This is not limited to Nishith Desai alone. Firms like Fox Mandal and DSK Legal have downloadable PDF brochures available on the site, which squarely fall under the ambit of advertisements. The DSK Legal brochure uses phrases such as “when trouble arises, you will be glad to have us on your side”. Fox Mandal, as well as some smaller firms such as Agnihotri & Jha, CL Gupta & Associates, Singhania & Partners among others, has also creatively added a ‘Client Testimonial’ section to its website. One of the Fox Mandal client statements is a glowing testimony that says that the firm must receive more awards for its excellent service. Singhania & Partners, strangely, also boasts of a ‘Gallery’ section which has pictures of its lawyers on office trips and vacations!

The BCI regulations mention how an advocate’s sign board or name plate must be of reasonable size. This rule is presumably so that lawyers do not use attractive signboards to solicit clients. However, websites, which can be considered to be online sign-boards, do not seem to show any semblance of austerity. There appears to be intense competition among law firms in creating aesthetically pleasing websites, as can be discerned from visiting the extremely well-designed websites for firms such as Fox Mandal, O. P. Khaitan & Co, Luthra, J Sagar & Associates, H&B Law Offices, etc. Most of the attractive websites also contain photographs of the interiors of the firm, as if to convey grandeur and professionalism. It is difficult to discern how any of this information regarding a law firm can be deemed to be ‘basic’. While Vaish Associates Advocates has a ten-minute video on its homepage,  the website of Swamy Associates, a Chennai-based law firm, goes a step further from just looking nice, it even has catchy techno background music!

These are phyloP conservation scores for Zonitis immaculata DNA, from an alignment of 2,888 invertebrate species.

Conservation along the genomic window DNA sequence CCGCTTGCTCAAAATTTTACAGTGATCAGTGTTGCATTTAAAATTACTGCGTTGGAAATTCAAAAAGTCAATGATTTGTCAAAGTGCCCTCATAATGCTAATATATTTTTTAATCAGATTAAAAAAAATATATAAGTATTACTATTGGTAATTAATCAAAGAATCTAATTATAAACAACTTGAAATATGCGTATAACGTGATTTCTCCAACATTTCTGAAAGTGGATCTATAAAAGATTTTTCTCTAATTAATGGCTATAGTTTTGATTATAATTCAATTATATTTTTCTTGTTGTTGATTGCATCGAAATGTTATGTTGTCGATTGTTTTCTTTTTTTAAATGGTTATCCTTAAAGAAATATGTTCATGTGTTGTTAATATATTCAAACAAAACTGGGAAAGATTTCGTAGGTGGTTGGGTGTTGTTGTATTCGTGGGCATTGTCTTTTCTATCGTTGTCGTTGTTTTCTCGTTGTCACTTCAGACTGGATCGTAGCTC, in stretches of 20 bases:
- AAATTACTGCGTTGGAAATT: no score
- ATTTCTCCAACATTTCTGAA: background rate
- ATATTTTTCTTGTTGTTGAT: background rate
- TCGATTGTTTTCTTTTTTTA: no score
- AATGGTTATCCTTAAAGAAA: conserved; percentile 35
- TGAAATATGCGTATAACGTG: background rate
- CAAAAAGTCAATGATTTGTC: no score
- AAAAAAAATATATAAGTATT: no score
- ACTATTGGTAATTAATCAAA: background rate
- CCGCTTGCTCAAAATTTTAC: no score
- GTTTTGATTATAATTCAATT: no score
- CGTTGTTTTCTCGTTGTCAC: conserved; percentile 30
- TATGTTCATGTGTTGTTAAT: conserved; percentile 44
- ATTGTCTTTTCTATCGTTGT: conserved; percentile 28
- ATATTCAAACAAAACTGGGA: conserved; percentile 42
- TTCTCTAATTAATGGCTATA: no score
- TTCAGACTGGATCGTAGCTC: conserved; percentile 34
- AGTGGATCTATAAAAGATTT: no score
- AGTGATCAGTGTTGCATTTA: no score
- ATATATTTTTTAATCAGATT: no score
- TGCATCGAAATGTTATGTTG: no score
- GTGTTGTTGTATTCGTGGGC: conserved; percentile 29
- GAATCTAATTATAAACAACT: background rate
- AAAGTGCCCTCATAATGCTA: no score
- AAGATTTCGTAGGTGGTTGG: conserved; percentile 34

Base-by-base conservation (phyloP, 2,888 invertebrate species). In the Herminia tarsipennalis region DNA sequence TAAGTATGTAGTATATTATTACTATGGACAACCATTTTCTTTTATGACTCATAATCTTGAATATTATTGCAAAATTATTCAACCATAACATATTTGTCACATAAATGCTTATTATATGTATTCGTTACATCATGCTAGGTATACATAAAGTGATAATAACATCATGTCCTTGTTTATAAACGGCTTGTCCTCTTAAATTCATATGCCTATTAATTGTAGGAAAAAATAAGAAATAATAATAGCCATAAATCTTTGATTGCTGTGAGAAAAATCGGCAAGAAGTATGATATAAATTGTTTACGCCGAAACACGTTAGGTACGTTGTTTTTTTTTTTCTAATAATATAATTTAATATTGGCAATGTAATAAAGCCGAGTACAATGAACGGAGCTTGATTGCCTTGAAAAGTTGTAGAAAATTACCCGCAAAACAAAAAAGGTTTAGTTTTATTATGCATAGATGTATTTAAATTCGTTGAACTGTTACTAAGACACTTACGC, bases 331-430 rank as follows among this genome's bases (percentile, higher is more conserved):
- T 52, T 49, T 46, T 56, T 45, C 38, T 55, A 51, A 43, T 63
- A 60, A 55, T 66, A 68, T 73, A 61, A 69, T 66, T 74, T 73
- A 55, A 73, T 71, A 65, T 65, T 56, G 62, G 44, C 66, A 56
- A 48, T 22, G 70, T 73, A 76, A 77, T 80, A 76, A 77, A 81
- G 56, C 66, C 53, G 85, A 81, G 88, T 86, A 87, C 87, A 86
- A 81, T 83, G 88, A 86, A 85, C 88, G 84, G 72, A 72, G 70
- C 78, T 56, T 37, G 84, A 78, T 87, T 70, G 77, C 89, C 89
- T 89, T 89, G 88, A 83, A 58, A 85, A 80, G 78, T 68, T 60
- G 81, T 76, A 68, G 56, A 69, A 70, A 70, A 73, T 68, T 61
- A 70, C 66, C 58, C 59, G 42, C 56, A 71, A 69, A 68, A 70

Most of the law firms attempt to absolve themselves of any liability by showing a disclaimer. All disclaimers read more-or-less the same, claiming that the information printed on the website is ‘merely for informational purpose’ and ‘is not intended to be a source of advertising’. Some law firms, like Luthra and Nishith Desai make the user say ‘I accept’ to the disclaimer before entering the website. It is quite ironic how once the user accepts the sombre-looking disclaimer, they are taken to a flashy website with colourful font, layout, language and photographs. On opening the website of Anand & Anand, one can only view a high-resolution picture of its impressive head office. In order to open any of the other pages that contain information about the firm, the user has to register themselves with a user name and password. Perhaps the firm believes that complicating the process will make the information on the website seem less like an advertisement. The website for Kocchar & Co. is not any different from the other heavily-advertised law firms, as it has client testimonials, lawyer biographies and a list of awards won. However, when one clicks on the ‘Practice Areas’ tab, the following message is displayed: Rules of the Bar Council of India preclude the Firm from providing information about its practice areas or expertise on the web. It appears as if the firm is selectively blind to the regulations. Some firms, big ones like DSK and O.P. Khaitan, as well as several others like CL Gupta, Daksh Associates, HK Legal, Global Juris, Advani & Co, Lexntech, etc. don’t have disclaimers.